In this study, the scientists directed a coherent beam of x-rays from the CSX beamline through a circular pinhole to illuminate the magnetic order of an iron-based AFM sample synthesized by members of Rutgers’ Department of Physics and Astronomy, including Kiryukhin and first author and postdoctoral associate Min Gyu Kim. They set the beamline x-rays to an energy resonating with (close to) the energy of the spins in the material. A detector captured the intensity of the light as it reflected off the sample.
“You can see the scratches on your cell phone screen when light reflects from that surface,” said Mazzoli. “We applied the same kind of principle here but relied on magnetic reflections instead of surface reflections. The magnetic reflections only appear within a very narrow boundary of scattering angles and conditions.”
“Because the incoming beam is coherent—all the photons, or light particles, wave together in an organized fashion—we were able to directly see how two domains are different and how they interfere with one another,” said co-author Mark Dean, a physicist in Brookhaven Lab’s Condensed Matter Physics and Materials Science (CMPMS) Department. “The interference, as revealed in the detector patterns where there is a reduction in signal intensity, told us where the domain boundaries are.”
Though this magnetic diffraction technique is well known, this study represents the first time it has been successfully applied to antiphase domain imaging in AFMs.
“This completely new ability to image antiferromagnetic domain boundaries is only possible because of the superb coherence of the beamline,” said Ian Robinson, X-ray scattering group leader and senior physicist in the CMPMS Department. “The scattering contributions from two antiphase domains are exactly the same in magnitude. They differ only in their phase, which is picked up with coherent x-rays by interference on the detector.”
In fractions of a second, a full picture of extended areas (hundreds of microns by hundreds of microns) of the sample is generated, without having to move any instrumentation. In other magnetic imaging techniques, a probe must be scanned over the surface at multiple points, or calculations are required to project the resulting detector patterns onto real-space images that our eyes can understand.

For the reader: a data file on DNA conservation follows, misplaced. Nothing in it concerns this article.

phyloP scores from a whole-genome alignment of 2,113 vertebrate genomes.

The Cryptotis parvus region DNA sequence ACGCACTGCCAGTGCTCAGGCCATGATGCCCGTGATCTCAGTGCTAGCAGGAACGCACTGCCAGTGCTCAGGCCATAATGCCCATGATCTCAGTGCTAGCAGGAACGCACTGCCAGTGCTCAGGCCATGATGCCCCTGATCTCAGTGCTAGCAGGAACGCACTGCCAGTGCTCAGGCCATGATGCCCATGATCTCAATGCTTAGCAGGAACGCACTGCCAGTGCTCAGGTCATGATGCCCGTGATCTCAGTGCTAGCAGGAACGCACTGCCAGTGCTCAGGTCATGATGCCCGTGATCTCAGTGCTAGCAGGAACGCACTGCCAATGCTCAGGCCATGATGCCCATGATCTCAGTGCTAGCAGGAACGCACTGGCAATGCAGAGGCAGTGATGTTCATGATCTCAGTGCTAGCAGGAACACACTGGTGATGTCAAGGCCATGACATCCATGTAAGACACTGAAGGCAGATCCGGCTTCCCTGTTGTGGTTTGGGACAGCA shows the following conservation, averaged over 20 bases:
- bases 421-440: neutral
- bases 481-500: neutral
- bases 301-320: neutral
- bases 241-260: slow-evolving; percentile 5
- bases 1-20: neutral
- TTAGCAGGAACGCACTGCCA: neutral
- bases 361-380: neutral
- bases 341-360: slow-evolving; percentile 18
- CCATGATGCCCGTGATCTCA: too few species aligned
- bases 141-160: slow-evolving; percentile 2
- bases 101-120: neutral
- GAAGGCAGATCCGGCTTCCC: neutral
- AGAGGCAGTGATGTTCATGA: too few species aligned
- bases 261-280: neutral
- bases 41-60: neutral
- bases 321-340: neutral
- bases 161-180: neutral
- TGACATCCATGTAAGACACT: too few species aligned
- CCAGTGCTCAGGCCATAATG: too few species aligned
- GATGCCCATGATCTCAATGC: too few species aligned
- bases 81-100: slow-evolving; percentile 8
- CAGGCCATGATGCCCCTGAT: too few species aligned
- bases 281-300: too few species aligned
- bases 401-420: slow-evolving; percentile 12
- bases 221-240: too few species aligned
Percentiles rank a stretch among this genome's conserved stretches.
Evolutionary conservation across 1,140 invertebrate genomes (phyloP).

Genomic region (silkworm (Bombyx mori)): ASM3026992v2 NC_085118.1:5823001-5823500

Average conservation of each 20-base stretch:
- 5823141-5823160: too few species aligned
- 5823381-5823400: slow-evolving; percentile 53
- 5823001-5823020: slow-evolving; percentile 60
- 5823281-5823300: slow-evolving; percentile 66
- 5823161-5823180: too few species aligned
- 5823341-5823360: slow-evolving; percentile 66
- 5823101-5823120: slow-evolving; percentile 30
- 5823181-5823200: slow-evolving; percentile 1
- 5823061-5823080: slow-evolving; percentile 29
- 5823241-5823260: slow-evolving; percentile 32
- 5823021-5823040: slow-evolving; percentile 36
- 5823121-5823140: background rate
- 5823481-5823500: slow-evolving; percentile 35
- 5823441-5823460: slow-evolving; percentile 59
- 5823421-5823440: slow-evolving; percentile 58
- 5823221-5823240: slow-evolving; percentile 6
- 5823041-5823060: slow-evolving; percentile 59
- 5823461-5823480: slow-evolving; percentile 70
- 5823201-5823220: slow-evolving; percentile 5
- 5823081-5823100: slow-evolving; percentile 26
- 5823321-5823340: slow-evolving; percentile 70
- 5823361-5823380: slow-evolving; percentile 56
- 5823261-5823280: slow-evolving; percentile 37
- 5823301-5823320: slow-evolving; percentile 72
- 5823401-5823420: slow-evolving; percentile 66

“We are essentially taking a picture,” said Mazzoli. “The readout of all the pixels in the detector forms a full-field image in a single shot. Images covering even larger millimeter-size areas can be obtained by stitching together multiple images.”
The speed of the technique makes it ideally suited for dynamic experiments. Here, the scientists studied how the magnetic domains changed in real time as they heated the sample to “melt” (remove) its antiferromagnetic order and cooled it to bring back the order in the form of the domain arrangement. They discovered that some of the domains were free to move with each thermal cycle, while others were not.
Going forward, the team plans to test the technique using other AFMs and different classes of materials. The team also plans to improve the current resolution of the technique to below 100 nanometers by reconfiguring the experimental setup. This improved resolution would enable them to determine domain wall thickness.
“To design a spintronic device, you need to know the magnetic configuration of the materials,” said Dean. “Our hope is that we will eventually be able to use this technique to see how magnetism is working in close-to-device conditions.”
The other Brookhaven co-authors are Hu Miao of the CMPMS Department and Andi Barbour, Wen Hu, and Stuart Wilkins of NSLS-II.
The work was supported by DOE’s Office of Science.
Brookhaven National Laboratory is supported by the Office of Science of the U.S. Department of Energy. The Office of Science is the single largest supporter of basic research in the physical sciences in the United States, and is working to address some of the most pressing challenges of our time. For more information, please visit science.energy.gov.